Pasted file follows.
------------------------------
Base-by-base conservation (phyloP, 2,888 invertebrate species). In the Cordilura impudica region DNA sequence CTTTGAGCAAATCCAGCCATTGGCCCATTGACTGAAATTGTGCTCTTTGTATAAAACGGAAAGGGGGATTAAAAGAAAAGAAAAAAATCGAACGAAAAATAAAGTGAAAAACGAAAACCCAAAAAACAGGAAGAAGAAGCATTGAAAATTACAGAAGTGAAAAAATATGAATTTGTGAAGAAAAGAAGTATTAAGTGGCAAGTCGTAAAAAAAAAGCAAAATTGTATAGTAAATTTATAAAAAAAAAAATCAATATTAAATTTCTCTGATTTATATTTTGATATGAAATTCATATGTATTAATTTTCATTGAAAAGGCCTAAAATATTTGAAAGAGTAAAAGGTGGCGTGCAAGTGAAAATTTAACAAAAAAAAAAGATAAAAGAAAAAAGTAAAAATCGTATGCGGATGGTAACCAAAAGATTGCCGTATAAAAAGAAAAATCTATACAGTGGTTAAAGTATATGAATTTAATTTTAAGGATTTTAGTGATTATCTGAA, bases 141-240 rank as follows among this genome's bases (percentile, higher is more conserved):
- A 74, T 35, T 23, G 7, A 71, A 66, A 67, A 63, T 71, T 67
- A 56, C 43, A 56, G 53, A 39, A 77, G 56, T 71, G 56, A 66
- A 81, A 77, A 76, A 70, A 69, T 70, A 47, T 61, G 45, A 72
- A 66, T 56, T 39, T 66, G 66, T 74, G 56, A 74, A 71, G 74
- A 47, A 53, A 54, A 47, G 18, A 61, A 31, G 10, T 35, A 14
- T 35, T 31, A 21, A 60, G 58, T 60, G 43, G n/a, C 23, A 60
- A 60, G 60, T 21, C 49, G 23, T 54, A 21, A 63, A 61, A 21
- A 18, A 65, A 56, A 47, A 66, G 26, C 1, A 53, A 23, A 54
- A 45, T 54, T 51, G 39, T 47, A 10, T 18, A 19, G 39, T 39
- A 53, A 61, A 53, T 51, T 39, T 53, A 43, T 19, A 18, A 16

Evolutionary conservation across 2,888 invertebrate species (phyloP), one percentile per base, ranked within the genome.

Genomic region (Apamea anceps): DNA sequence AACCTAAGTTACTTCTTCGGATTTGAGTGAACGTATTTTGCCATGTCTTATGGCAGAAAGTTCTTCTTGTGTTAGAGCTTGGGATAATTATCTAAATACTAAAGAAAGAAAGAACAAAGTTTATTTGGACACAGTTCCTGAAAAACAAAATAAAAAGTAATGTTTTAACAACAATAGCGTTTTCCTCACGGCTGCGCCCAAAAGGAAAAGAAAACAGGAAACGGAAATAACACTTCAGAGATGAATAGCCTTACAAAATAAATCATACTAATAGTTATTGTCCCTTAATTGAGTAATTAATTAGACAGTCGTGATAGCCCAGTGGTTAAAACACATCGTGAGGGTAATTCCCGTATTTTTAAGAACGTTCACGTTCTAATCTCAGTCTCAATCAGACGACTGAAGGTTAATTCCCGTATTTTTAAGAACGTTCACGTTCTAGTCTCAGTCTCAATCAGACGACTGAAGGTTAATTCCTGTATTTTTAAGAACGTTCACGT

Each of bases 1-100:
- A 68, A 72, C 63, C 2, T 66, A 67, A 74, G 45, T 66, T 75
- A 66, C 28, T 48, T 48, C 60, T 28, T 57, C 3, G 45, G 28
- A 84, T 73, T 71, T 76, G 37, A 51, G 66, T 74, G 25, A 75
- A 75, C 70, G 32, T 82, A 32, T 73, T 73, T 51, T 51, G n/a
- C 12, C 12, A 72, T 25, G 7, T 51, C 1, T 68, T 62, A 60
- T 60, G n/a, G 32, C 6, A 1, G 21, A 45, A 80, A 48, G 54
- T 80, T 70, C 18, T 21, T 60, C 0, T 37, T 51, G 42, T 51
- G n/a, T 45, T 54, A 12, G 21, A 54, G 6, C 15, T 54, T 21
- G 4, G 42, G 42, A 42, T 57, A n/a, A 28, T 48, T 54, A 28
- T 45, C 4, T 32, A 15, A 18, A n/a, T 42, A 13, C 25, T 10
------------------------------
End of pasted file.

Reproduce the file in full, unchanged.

Base-by-base conservation (phyloP, 2,888 invertebrate species). In the Cordilura impudica region DNA sequence CTTTGAGCAAATCCAGCCATTGGCCCATTGACTGAAATTGTGCTCTTTGTATAAAACGGAAAGGGGGATTAAAAGAAAAGAAAAAAATCGAACGAAAAATAAAGTGAAAAACGAAAACCCAAAAAACAGGAAGAAGAAGCATTGAAAATTACAGAAGTGAAAAAATATGAATTTGTGAAGAAAAGAAGTATTAAGTGGCAAGTCGTAAAAAAAAAGCAAAATTGTATAGTAAATTTATAAAAAAAAAAATCAATATTAAATTTCTCTGATTTATATTTTGATATGAAATTCATATGTATTAATTTTCATTGAAAAGGCCTAAAATATTTGAAAGAGTAAAAGGTGGCGTGCAAGTGAAAATTTAACAAAAAAAAAAGATAAAAGAAAAAAGTAAAAATCGTATGCGGATGGTAACCAAAAGATTGCCGTATAAAAAGAAAAATCTATACAGTGGTTAAAGTATATGAATTTAATTTTAAGGATTTTAGTGATTATCTGAA, bases 141-240 rank as follows among this genome's bases (percentile, higher is more conserved):
- A 74, T 35, T 23, G 7, A 71, A 66, A 67, A 63, T 71, T 67
- A 56, C 43, A 56, G 53, A 39, A 77, G 56, T 71, G 56, A 66
- A 81, A 77, A 76, A 70, A 69, T 70, A 47, T 61, G 45, A 72
- A 66, T 56, T 39, T 66, G 66, T 74, G 56, A 74, A 71, G 74
- A 47, A 53, A 54, A 47, G 18, A 61, A 31, G 10, T 35, A 14
- T 35, T 31, A 21, A 60, G 58, T 60, G 43, G n/a, C 23, A 60
- A 60, G 60, T 21, C 49, G 23, T 54, A 21, A 63, A 61, A 21
- A 18, A 65, A 56, A 47, A 66, G 26, C 1, A 53, A 23, A 54
- A 45, T 54, T 51, G 39, T 47, A 10, T 18, A 19, G 39, T 39
- A 53, A 61, A 53, T 51, T 39, T 53, A 43, T 19, A 18, A 16

Evolutionary conservation across 2,888 invertebrate species (phyloP), one percentile per base, ranked within the genome.

Genomic region (Apamea anceps): DNA sequence AACCTAAGTTACTTCTTCGGATTTGAGTGAACGTATTTTGCCATGTCTTATGGCAGAAAGTTCTTCTTGTGTTAGAGCTTGGGATAATTATCTAAATACTAAAGAAAGAAAGAACAAAGTTTATTTGGACACAGTTCCTGAAAAACAAAATAAAAAGTAATGTTTTAACAACAATAGCGTTTTCCTCACGGCTGCGCCCAAAAGGAAAAGAAAACAGGAAACGGAAATAACACTTCAGAGATGAATAGCCTTACAAAATAAATCATACTAATAGTTATTGTCCCTTAATTGAGTAATTAATTAGACAGTCGTGATAGCCCAGTGGTTAAAACACATCGTGAGGGTAATTCCCGTATTTTTAAGAACGTTCACGTTCTAATCTCAGTCTCAATCAGACGACTGAAGGTTAATTCCCGTATTTTTAAGAACGTTCACGTTCTAGTCTCAGTCTCAATCAGACGACTGAAGGTTAATTCCTGTATTTTTAAGAACGTTCACGT

Each of bases 1-100:
- A 68, A 72, C 63, C 2, T 66, A 67, A 74, G 45, T 66, T 75
- A 66, C 28, T 48, T 48, C 60, T 28, T 57, C 3, G 45, G 28
- A 84, T 73, T 71, T 76, G 37, A 51, G 66, T 74, G 25, A 75
- A 75, C 70, G 32, T 82, A 32, T 73, T 73, T 51, T 51, G n/a
- C 12, C 12, A 72, T 25, G 7, T 51, C 1, T 68, T 62, A 60
- T 60, G n/a, G 32, C 6, A 1, G 21, A 45, A 80, A 48, G 54
- T 80, T 70, C 18, T 21, T 60, C 0, T 37, T 51, G 42, T 51
- G n/a, T 45, T 54, A 12, G 21, A 54, G 6, C 15, T 54, T 21
- G 4, G 42, G 42, A 42, T 57, A n/a, A 28, T 48, T 54, A 28
- T 45, C 4, T 32, A 15, A 18, A n/a, T 42, A 13, C 25, T 10